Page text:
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  • Ashley Baker

Court Packing Schemes Aim to Influence Chief Justice

Op-ed by CFJ president Curt Levey in Fox News:

Angry about Brett Kavanaugh and Merrick Garland and facing the prospect of a conservative-leaning Supreme Court for years to come, leading Democrats, law professors, and progressives activists are brimming with schemes to restructure the Court. But their proposals – court packing, term limits for justices, and the like – stand little chance of being enacted anytime soon, suggesting that they may have more immediate motives.

...Tampering with the Supreme Court's structure is a bad idea. Turnabout, when the government changes hands, would reduce the Court to a plaything of the other branches.

Fortunately, restructuring proposals have no chance of being enacted now and little chance in the longer term. Because they are aimed at dislodging the Court's center-right majority, passage would depend entirely on Democrat votes. Even if no constitutional amendment were needed, enactment would require a Democrat president combined with a substantial Democrat majority in both houses of Congress – not all Democrats will be willing to tamper with a 150-year-old norm – as well as the elimination of the Senate filibuster.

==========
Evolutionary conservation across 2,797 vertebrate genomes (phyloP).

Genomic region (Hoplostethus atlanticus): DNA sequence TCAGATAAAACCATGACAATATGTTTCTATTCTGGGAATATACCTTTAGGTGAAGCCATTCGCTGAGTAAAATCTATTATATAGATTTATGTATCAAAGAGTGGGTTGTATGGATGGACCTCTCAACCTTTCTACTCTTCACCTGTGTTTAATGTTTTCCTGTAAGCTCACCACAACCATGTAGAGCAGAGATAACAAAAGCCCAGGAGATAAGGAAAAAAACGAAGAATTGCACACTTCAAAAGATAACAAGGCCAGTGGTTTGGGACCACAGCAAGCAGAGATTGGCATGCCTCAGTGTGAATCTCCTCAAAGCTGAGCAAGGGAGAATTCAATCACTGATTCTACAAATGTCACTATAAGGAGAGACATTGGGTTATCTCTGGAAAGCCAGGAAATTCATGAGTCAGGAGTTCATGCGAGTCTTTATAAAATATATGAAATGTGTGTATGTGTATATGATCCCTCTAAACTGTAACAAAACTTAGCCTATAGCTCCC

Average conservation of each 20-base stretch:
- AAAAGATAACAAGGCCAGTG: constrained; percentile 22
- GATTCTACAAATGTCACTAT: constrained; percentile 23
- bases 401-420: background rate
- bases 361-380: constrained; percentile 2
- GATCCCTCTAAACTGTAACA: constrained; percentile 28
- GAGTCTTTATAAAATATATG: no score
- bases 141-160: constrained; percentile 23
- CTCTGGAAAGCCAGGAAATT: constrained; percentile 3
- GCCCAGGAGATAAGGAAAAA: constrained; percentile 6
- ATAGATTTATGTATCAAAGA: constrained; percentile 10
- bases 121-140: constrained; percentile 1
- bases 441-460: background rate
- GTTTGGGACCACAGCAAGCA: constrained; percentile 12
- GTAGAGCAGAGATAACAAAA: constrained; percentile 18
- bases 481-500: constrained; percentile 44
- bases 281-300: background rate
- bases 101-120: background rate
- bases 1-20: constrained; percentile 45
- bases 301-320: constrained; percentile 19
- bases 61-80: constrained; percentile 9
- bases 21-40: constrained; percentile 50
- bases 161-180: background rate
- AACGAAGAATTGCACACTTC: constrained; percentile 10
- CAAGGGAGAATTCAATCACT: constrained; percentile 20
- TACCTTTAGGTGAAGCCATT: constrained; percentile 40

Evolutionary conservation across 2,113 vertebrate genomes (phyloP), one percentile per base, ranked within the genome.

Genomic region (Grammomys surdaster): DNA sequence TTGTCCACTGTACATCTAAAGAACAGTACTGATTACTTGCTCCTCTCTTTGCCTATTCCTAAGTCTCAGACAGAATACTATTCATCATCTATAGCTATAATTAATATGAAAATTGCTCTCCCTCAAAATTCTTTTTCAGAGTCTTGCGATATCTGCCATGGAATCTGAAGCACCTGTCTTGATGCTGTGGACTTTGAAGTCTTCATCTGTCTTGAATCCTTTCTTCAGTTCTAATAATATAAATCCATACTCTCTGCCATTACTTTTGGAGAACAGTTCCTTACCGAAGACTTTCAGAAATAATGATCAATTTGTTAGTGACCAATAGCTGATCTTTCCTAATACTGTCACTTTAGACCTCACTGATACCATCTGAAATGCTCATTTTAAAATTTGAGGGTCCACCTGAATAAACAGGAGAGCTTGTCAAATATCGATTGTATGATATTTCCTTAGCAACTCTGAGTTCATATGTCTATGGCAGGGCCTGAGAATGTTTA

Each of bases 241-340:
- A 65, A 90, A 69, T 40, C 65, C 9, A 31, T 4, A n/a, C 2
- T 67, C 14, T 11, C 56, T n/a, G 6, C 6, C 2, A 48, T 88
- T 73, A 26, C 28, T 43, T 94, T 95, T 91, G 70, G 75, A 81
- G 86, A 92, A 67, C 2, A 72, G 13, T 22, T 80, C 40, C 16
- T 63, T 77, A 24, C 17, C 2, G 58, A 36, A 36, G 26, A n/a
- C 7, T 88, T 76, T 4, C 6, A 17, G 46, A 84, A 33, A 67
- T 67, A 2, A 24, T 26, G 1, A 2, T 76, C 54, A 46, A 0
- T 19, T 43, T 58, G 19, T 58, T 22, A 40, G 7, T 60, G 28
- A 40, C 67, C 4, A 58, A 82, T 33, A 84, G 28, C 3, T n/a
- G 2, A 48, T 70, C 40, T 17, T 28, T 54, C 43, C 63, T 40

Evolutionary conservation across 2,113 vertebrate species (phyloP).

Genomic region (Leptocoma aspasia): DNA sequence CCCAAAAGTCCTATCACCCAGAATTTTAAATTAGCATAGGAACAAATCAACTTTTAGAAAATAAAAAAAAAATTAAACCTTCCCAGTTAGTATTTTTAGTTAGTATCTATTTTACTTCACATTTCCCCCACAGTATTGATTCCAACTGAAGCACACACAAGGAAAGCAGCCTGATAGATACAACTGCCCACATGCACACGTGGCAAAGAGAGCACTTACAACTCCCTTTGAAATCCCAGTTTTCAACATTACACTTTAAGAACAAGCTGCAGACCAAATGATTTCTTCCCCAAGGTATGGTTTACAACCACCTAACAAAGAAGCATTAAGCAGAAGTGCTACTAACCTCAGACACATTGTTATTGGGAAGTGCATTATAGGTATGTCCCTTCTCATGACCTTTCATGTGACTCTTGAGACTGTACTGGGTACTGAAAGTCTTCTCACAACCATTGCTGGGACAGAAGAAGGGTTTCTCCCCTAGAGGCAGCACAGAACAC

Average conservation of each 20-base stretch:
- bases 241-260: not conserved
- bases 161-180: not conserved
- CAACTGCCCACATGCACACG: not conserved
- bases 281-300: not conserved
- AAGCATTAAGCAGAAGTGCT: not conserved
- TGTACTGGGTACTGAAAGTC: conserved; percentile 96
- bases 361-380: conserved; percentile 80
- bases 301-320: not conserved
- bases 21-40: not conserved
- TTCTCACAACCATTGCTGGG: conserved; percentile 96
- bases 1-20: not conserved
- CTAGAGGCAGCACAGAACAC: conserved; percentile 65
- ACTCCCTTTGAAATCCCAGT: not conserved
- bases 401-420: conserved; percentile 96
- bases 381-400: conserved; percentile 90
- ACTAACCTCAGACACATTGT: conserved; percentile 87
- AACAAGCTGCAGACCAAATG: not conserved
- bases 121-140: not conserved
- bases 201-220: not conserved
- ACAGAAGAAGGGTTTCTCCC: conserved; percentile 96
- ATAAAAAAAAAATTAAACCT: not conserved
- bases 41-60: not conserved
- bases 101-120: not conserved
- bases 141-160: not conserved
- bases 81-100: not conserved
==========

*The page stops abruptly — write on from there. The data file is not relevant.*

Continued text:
That raises the question of why liberals are advocating so enthusiastically for what is essentially a pipe dream. Anger and politics surely provide part of the answer. But so does the knowledge that aggressively pushing restructuring schemes might cause Chief Justice John Roberts enough concern to distance himself from the Supreme Court's conservative bloc in an attempt to alleviate the pressure coming from the left. Such a shift, after all, is progressives' only real hope of avoiding a conservative majority.

A recent research study found that "Court-curbing proposals ramp up when proposers perceive that they can receive more favorable policy outcomes by threatening the institution." In turn, those threats cause "the Court to limit its use of judicial review – it is less likely to strike down legislation when under siege." This effect is small for associate justices but significant for chief justices, who "may vote in ways that appear counter to [their] ideological preferences" as a result...


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